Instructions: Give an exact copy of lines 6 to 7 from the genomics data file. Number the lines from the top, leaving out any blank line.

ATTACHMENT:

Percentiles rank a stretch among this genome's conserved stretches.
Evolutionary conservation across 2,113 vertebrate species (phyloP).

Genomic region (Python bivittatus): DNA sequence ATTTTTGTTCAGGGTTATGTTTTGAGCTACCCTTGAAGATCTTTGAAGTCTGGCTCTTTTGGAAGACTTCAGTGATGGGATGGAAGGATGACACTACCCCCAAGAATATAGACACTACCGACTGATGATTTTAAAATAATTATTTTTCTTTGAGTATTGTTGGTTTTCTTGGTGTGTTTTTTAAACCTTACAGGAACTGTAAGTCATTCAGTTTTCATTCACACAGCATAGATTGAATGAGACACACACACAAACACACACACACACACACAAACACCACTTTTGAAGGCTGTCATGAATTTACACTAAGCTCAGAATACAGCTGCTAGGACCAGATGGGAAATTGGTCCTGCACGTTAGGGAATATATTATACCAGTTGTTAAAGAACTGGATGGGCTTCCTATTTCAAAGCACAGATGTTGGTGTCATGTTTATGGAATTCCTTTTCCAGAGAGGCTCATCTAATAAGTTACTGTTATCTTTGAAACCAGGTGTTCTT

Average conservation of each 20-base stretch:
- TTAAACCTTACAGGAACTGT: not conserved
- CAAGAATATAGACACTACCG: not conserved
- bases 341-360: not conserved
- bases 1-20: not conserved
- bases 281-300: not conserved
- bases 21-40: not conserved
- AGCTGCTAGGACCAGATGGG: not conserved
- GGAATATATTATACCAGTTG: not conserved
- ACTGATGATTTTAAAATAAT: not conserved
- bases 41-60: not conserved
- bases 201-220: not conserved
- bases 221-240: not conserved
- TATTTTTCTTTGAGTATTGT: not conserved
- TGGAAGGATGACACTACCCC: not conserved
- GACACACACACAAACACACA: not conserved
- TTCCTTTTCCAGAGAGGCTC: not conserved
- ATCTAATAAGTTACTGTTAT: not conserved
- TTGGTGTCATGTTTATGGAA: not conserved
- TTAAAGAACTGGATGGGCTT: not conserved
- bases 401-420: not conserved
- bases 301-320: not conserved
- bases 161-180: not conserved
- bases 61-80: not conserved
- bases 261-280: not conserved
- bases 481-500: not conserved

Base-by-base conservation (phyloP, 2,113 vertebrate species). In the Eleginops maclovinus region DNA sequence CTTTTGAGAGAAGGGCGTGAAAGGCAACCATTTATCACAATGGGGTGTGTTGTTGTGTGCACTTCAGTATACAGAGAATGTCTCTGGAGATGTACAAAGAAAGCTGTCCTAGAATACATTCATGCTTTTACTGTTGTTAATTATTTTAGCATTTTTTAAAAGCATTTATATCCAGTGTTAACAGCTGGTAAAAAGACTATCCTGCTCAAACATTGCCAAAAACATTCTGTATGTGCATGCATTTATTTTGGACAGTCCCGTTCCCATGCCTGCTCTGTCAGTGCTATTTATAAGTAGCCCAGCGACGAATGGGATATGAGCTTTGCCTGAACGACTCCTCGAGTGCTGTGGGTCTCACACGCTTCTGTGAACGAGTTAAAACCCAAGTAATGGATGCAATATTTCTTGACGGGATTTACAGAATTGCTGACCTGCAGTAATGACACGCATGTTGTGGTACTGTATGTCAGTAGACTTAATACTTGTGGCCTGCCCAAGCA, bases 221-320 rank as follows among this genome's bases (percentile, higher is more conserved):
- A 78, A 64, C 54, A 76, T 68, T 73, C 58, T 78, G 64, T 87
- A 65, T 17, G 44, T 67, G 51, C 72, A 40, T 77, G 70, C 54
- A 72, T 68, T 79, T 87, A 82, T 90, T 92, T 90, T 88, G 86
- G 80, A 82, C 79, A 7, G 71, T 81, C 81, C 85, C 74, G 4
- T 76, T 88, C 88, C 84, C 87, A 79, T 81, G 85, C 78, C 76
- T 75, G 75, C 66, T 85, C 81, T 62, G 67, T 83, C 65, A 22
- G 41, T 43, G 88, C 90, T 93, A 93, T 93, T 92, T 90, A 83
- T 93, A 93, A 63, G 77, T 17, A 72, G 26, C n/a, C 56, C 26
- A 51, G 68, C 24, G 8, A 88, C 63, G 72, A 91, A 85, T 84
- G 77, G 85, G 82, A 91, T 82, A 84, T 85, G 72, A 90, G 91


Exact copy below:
- CAAGAATATAGACACTACCG: not conserved
- bases 341-360: not conserved